One thing that we hate to see is veterans not receiving the benefits they should for their service connected disabilities. If VA makes a mistake, we can often take action to get that fixed for veterans whom we represent. But, if you do not take the right steps or file the right forms when applying for benefits, it can cause you to lose months or years of benefits if and when VA accepts your claim.
How Do I Prove TDIU to VA?
As you can see from the information above, TDIU often provides a very significant benefit to veterans who are unable to work. In order to qualify for TDIU, you basically need to show VA that you are incapable of maintaining substantial gainful employment.
Unfortunately, VA will not grant TDIU just because you say that you cannot work. You must prove your inability to work to VA.
This requires you to provide VA with medical evidence showing that your service-connected disabilities make it very difficult for you to find or keep a job. You may also need to provide VA with vocational evidence from an expert that has knowledge about whether the limitations from your service-connected disabilities would prevent you from maintaining employment.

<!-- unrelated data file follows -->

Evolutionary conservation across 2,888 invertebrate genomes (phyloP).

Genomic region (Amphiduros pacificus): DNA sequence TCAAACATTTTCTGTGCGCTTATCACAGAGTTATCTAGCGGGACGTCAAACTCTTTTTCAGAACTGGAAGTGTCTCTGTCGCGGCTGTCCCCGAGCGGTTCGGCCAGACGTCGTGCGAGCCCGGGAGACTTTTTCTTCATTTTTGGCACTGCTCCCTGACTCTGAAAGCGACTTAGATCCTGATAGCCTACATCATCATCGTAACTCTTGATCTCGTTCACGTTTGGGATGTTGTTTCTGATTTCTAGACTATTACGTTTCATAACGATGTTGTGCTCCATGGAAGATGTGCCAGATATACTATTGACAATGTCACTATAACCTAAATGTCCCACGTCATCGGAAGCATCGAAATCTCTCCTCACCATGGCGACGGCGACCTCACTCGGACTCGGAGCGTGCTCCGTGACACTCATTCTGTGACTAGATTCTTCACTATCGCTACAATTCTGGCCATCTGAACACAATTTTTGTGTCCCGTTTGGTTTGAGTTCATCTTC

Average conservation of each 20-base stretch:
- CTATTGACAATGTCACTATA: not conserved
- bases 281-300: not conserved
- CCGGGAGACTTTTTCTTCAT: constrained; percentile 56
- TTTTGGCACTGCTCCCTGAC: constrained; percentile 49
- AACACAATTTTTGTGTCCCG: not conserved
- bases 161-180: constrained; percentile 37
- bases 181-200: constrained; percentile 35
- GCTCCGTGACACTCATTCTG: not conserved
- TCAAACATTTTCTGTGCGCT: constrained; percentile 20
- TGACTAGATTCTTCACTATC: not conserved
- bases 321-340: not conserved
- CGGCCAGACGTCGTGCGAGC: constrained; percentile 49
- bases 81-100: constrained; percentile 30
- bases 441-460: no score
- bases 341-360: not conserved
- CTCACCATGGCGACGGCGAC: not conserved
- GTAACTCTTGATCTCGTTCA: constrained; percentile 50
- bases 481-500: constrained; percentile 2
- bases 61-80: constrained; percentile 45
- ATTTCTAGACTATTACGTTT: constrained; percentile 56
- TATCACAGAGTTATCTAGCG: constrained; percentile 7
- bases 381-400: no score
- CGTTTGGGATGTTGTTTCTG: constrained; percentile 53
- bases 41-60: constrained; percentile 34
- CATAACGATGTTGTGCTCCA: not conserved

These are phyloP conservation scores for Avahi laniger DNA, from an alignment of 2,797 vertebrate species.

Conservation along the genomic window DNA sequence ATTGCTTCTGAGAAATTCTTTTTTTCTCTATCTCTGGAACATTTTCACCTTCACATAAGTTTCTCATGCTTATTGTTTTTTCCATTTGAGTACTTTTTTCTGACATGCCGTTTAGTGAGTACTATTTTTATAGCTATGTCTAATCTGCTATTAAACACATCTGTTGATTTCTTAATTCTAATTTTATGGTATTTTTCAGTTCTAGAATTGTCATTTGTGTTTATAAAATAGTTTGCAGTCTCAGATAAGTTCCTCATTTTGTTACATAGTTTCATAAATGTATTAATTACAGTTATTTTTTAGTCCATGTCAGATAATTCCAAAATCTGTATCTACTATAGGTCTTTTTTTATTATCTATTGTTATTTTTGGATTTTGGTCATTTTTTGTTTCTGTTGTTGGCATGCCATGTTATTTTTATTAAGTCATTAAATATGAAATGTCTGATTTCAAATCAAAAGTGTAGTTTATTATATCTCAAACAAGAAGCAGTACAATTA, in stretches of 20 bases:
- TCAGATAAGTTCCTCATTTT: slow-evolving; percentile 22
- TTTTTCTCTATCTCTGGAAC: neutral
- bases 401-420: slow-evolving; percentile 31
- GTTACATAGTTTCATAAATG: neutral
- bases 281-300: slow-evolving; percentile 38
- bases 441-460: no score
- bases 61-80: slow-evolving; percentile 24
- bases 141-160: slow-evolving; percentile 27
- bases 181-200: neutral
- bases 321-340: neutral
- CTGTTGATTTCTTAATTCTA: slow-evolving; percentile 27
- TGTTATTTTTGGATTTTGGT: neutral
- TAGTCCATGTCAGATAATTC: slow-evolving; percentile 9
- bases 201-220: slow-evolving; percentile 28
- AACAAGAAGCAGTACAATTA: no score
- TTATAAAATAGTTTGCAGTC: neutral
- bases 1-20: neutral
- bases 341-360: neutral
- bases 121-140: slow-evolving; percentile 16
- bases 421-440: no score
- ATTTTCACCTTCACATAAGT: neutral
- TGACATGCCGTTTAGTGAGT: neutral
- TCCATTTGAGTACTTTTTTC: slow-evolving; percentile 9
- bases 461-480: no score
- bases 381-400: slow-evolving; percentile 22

What sort of evidence might VA look at for TDIU?
A crucial part of demonstrating that your service-connected disability prevent you from maintaining employment is understanding your disabilities. When we represent veterans who are pursuing TDIU benefits from VA, we try to look at all the ways that the veterans service-connected disabilities affect them.
Here is an example that may help with that. Suppose you have a service-connected back injuries. Here are some ways that back injury might affect you.
- You may take medications for your injury that have side effects. These medications could affect your ability to concentrate or other areas of your job performance.
- You may not sleep well at night. As a result, you do not feel rested in the morning and could have difficulty concentrating or focusing on tasks.
- You may have “bad days” where the pain is worse and you cannot make it to work on time or have to miss work entirely
- Your doctor may recommend that you limit the amount of lifting, carrying, and bending that you do.
- Your back injury may require you to change position from sitting to standing to lying down in order to keep your pain at a manageable level. These limitations make it difficult to do a job that requires you to stay in one position for a long period